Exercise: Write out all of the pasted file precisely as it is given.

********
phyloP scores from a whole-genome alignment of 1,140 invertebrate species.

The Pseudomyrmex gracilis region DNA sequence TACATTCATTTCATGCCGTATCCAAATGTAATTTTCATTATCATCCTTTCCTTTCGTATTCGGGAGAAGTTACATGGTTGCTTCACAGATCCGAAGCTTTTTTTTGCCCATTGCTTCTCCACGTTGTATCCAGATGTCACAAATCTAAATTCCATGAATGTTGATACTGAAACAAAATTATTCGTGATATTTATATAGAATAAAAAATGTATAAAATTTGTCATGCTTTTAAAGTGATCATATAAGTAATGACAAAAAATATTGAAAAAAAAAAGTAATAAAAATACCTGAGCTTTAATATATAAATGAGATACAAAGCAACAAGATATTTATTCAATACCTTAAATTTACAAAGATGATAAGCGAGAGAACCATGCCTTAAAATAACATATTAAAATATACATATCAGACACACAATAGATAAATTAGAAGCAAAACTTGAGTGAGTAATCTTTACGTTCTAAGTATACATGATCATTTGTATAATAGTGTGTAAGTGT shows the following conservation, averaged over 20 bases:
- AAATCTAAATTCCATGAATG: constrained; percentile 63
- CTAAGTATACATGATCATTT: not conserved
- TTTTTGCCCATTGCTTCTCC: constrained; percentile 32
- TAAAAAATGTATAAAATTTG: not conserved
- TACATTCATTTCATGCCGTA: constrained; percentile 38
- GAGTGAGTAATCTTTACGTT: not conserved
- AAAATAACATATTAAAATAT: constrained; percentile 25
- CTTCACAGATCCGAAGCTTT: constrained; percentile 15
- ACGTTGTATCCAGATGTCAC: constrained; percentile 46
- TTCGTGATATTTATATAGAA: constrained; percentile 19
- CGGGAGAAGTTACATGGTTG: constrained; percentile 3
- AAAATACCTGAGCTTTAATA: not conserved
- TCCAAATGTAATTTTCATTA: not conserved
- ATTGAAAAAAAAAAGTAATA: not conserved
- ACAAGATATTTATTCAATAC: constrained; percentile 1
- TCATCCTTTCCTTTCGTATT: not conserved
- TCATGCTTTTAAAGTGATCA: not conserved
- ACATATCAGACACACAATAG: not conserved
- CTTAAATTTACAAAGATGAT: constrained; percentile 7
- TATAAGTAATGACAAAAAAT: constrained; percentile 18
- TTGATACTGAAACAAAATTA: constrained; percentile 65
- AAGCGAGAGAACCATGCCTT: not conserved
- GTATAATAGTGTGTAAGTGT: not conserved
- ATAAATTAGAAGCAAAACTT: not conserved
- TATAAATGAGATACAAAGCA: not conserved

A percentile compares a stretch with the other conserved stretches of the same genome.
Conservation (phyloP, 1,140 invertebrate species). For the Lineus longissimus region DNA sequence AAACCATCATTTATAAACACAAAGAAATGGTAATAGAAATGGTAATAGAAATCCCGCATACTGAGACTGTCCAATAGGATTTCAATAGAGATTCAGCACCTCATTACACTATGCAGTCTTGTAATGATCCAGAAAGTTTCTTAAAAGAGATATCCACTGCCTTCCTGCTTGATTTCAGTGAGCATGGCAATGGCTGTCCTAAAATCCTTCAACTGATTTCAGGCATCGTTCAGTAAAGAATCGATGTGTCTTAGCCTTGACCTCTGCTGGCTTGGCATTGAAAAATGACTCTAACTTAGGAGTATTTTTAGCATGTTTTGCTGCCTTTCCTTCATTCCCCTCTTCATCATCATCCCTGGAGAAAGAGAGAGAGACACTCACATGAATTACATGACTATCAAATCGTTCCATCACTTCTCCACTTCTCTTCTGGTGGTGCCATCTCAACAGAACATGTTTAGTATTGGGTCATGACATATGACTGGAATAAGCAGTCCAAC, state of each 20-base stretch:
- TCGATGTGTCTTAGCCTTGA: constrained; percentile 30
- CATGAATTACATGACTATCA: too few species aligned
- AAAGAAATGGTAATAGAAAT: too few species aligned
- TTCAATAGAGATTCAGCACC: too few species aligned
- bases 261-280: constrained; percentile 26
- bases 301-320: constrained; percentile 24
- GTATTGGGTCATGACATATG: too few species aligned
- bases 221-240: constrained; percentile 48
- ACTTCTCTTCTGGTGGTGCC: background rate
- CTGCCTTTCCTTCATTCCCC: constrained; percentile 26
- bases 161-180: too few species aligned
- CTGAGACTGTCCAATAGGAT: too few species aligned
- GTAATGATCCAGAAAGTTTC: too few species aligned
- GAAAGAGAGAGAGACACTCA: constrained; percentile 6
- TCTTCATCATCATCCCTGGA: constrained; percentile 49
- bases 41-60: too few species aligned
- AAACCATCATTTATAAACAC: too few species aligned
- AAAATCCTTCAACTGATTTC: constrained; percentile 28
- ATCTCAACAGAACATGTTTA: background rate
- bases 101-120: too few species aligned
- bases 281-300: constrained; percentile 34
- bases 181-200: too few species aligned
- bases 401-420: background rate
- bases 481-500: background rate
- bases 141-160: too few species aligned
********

phyloP scores from a whole-genome alignment of 1,140 invertebrate species.

The Pseudomyrmex gracilis region DNA sequence TACATTCATTTCATGCCGTATCCAAATGTAATTTTCATTATCATCCTTTCCTTTCGTATTCGGGAGAAGTTACATGGTTGCTTCACAGATCCGAAGCTTTTTTTTGCCCATTGCTTCTCCACGTTGTATCCAGATGTCACAAATCTAAATTCCATGAATGTTGATACTGAAACAAAATTATTCGTGATATTTATATAGAATAAAAAATGTATAAAATTTGTCATGCTTTTAAAGTGATCATATAAGTAATGACAAAAAATATTGAAAAAAAAAAGTAATAAAAATACCTGAGCTTTAATATATAAATGAGATACAAAGCAACAAGATATTTATTCAATACCTTAAATTTACAAAGATGATAAGCGAGAGAACCATGCCTTAAAATAACATATTAAAATATACATATCAGACACACAATAGATAAATTAGAAGCAAAACTTGAGTGAGTAATCTTTACGTTCTAAGTATACATGATCATTTGTATAATAGTGTGTAAGTGT shows the following conservation, averaged over 20 bases:
- AAATCTAAATTCCATGAATG: constrained; percentile 63
- CTAAGTATACATGATCATTT: not conserved
- TTTTTGCCCATTGCTTCTCC: constrained; percentile 32
- TAAAAAATGTATAAAATTTG: not conserved
- TACATTCATTTCATGCCGTA: constrained; percentile 38
- GAGTGAGTAATCTTTACGTT: not conserved
- AAAATAACATATTAAAATAT: constrained; percentile 25
- CTTCACAGATCCGAAGCTTT: constrained; percentile 15
- ACGTTGTATCCAGATGTCAC: constrained; percentile 46
- TTCGTGATATTTATATAGAA: constrained; percentile 19
- CGGGAGAAGTTACATGGTTG: constrained; percentile 3
- AAAATACCTGAGCTTTAATA: not conserved
- TCCAAATGTAATTTTCATTA: not conserved
- ATTGAAAAAAAAAAGTAATA: not conserved
- ACAAGATATTTATTCAATAC: constrained; percentile 1
- TCATCCTTTCCTTTCGTATT: not conserved
- TCATGCTTTTAAAGTGATCA: not conserved
- ACATATCAGACACACAATAG: not conserved
- CTTAAATTTACAAAGATGAT: constrained; percentile 7
- TATAAGTAATGACAAAAAAT: constrained; percentile 18
- TTGATACTGAAACAAAATTA: constrained; percentile 65
- AAGCGAGAGAACCATGCCTT: not conserved
- GTATAATAGTGTGTAAGTGT: not conserved
- ATAAATTAGAAGCAAAACTT: not conserved
- TATAAATGAGATACAAAGCA: not conserved

A percentile compares a stretch with the other conserved stretches of the same genome.
Conservation (phyloP, 1,140 invertebrate species). For the Lineus longissimus region DNA sequence AAACCATCATTTATAAACACAAAGAAATGGTAATAGAAATGGTAATAGAAATCCCGCATACTGAGACTGTCCAATAGGATTTCAATAGAGATTCAGCACCTCATTACACTATGCAGTCTTGTAATGATCCAGAAAGTTTCTTAAAAGAGATATCCACTGCCTTCCTGCTTGATTTCAGTGAGCATGGCAATGGCTGTCCTAAAATCCTTCAACTGATTTCAGGCATCGTTCAGTAAAGAATCGATGTGTCTTAGCCTTGACCTCTGCTGGCTTGGCATTGAAAAATGACTCTAACTTAGGAGTATTTTTAGCATGTTTTGCTGCCTTTCCTTCATTCCCCTCTTCATCATCATCCCTGGAGAAAGAGAGAGAGACACTCACATGAATTACATGACTATCAAATCGTTCCATCACTTCTCCACTTCTCTTCTGGTGGTGCCATCTCAACAGAACATGTTTAGTATTGGGTCATGACATATGACTGGAATAAGCAGTCCAAC, state of each 20-base stretch:
- TCGATGTGTCTTAGCCTTGA: constrained; percentile 30
- CATGAATTACATGACTATCA: too few species aligned
- AAAGAAATGGTAATAGAAAT: too few species aligned
- TTCAATAGAGATTCAGCACC: too few species aligned
- bases 261-280: constrained; percentile 26
- bases 301-320: constrained; percentile 24
- GTATTGGGTCATGACATATG: too few species aligned
- bases 221-240: constrained; percentile 48
- ACTTCTCTTCTGGTGGTGCC: background rate
- CTGCCTTTCCTTCATTCCCC: constrained; percentile 26
- bases 161-180: too few species aligned
- CTGAGACTGTCCAATAGGAT: too few species aligned
- GTAATGATCCAGAAAGTTTC: too few species aligned
- GAAAGAGAGAGAGACACTCA: constrained; percentile 6
- TCTTCATCATCATCCCTGGA: constrained; percentile 49
- bases 41-60: too few species aligned
- AAACCATCATTTATAAACAC: too few species aligned
- AAAATCCTTCAACTGATTTC: constrained; percentile 28
- ATCTCAACAGAACATGTTTA: background rate
- bases 101-120: too few species aligned
- bases 281-300: constrained; percentile 34
- bases 181-200: too few species aligned
- bases 401-420: background rate
- bases 481-500: background rate
- bases 141-160: too few species aligned